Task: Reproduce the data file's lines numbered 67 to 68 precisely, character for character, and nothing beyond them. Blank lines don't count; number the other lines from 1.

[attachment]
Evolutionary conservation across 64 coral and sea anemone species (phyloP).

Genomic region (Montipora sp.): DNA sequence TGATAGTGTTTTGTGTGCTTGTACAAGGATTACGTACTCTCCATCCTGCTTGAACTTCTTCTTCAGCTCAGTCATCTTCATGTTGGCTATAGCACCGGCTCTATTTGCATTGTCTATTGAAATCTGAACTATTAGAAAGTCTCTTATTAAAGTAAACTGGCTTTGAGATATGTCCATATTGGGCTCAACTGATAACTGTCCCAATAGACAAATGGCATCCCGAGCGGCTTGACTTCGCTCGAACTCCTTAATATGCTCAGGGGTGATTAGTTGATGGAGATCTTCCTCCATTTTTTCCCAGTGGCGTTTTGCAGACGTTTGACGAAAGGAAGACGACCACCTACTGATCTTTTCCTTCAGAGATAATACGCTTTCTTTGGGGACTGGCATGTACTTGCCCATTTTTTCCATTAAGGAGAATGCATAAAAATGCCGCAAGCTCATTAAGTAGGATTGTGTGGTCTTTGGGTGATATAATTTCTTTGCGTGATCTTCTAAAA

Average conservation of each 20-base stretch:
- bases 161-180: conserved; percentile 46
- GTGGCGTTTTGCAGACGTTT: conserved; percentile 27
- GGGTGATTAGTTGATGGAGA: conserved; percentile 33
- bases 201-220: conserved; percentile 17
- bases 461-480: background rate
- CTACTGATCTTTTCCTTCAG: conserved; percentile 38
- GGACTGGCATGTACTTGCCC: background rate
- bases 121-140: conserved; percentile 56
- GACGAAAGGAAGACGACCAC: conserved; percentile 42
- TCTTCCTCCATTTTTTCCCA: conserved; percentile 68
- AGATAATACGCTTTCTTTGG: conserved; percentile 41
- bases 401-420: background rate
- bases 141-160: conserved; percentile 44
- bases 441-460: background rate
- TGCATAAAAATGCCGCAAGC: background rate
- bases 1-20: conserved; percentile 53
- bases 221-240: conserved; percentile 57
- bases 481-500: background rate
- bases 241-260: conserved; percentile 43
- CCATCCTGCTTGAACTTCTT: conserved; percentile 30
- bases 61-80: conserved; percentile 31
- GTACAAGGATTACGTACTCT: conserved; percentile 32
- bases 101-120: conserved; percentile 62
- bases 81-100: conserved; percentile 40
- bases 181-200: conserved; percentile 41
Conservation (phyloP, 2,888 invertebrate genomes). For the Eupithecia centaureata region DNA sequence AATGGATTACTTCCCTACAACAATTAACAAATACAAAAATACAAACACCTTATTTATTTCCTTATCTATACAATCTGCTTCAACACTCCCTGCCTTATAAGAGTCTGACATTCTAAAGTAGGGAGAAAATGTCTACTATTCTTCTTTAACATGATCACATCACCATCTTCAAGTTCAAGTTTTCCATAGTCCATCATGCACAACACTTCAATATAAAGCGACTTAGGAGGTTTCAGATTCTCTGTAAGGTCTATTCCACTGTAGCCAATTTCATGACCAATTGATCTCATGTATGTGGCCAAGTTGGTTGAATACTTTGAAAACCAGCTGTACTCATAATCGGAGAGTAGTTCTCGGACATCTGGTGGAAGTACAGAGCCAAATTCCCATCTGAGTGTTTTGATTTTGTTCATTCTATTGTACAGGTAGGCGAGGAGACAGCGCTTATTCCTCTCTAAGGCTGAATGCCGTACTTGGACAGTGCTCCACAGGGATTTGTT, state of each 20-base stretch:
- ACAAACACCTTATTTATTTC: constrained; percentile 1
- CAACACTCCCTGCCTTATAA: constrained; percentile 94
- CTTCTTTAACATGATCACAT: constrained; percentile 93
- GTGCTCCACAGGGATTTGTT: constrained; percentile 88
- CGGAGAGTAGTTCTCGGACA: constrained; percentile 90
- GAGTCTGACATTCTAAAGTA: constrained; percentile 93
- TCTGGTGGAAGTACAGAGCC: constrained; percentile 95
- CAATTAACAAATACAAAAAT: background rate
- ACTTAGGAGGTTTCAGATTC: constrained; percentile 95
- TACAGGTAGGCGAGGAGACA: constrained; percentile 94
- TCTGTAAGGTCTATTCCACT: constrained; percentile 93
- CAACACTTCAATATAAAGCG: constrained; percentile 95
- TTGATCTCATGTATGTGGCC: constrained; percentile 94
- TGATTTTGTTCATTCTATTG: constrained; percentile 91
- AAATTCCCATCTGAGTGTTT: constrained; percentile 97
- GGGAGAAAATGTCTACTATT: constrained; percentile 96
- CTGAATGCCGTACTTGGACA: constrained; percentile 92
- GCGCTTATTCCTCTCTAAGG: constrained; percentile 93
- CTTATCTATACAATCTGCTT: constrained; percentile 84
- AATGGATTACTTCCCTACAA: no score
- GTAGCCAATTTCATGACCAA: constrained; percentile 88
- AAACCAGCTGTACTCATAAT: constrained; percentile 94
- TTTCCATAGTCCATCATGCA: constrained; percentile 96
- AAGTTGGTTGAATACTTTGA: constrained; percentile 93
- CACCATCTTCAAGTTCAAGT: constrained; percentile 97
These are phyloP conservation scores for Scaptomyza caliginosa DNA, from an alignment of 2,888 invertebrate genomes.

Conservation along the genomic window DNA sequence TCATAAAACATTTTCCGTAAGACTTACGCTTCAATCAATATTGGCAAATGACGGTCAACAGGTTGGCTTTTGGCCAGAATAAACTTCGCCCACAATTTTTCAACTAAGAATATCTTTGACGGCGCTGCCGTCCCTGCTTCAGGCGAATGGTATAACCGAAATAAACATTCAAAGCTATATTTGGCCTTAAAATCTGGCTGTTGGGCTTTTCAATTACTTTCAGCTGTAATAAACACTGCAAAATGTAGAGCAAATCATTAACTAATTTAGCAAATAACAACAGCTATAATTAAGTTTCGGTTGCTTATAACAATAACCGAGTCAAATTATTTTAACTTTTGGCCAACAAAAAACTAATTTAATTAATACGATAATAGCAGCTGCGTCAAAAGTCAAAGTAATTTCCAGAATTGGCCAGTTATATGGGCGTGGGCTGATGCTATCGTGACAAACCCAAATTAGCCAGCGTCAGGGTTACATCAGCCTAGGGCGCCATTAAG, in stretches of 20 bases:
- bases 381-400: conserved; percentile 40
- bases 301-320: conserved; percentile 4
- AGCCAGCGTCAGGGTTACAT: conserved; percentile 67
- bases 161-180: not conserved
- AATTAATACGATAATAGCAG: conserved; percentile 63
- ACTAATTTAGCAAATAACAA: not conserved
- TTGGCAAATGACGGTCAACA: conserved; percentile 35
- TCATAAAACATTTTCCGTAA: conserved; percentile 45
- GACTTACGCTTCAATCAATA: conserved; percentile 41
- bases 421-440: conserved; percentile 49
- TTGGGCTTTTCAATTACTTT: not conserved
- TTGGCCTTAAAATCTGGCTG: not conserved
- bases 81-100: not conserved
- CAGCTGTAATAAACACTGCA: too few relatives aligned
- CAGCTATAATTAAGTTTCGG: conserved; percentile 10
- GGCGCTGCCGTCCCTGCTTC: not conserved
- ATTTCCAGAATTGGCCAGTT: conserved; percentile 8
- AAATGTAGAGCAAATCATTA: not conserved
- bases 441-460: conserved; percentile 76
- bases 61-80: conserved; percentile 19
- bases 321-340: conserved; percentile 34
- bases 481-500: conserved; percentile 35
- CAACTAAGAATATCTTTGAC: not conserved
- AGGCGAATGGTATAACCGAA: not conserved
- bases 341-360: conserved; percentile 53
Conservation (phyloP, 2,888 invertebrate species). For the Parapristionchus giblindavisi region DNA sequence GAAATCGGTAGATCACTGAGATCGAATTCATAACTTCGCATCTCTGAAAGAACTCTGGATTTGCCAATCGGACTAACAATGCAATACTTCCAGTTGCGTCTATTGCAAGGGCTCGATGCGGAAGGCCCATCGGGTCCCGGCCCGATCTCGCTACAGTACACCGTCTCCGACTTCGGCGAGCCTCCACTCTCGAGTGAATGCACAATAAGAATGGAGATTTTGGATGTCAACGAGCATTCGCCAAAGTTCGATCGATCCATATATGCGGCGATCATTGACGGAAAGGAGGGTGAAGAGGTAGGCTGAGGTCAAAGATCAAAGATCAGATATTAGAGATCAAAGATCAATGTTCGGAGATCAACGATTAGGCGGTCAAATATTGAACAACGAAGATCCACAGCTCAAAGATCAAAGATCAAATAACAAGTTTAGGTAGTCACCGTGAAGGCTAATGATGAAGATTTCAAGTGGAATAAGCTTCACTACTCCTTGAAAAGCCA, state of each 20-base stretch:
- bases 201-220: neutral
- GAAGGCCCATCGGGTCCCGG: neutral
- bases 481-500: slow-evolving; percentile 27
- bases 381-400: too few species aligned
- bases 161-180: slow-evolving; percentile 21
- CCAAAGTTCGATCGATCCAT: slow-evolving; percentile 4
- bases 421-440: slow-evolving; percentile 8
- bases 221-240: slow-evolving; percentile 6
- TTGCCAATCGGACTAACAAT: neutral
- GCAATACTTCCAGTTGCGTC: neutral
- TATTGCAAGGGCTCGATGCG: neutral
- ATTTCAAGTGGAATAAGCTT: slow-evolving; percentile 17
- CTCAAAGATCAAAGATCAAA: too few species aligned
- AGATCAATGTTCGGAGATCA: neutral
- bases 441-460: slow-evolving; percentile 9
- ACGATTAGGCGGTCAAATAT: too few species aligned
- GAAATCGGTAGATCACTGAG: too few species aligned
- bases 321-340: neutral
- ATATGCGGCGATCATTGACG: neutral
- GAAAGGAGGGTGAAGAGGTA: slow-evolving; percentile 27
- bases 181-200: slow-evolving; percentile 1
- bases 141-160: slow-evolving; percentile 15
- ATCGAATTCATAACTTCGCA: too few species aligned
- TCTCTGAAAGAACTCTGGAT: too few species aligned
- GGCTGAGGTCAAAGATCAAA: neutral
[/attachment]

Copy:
- TTGGGCTTTTCAATTACTTT: not conserved
- TTGGCCTTAAAATCTGGCTG: not conserved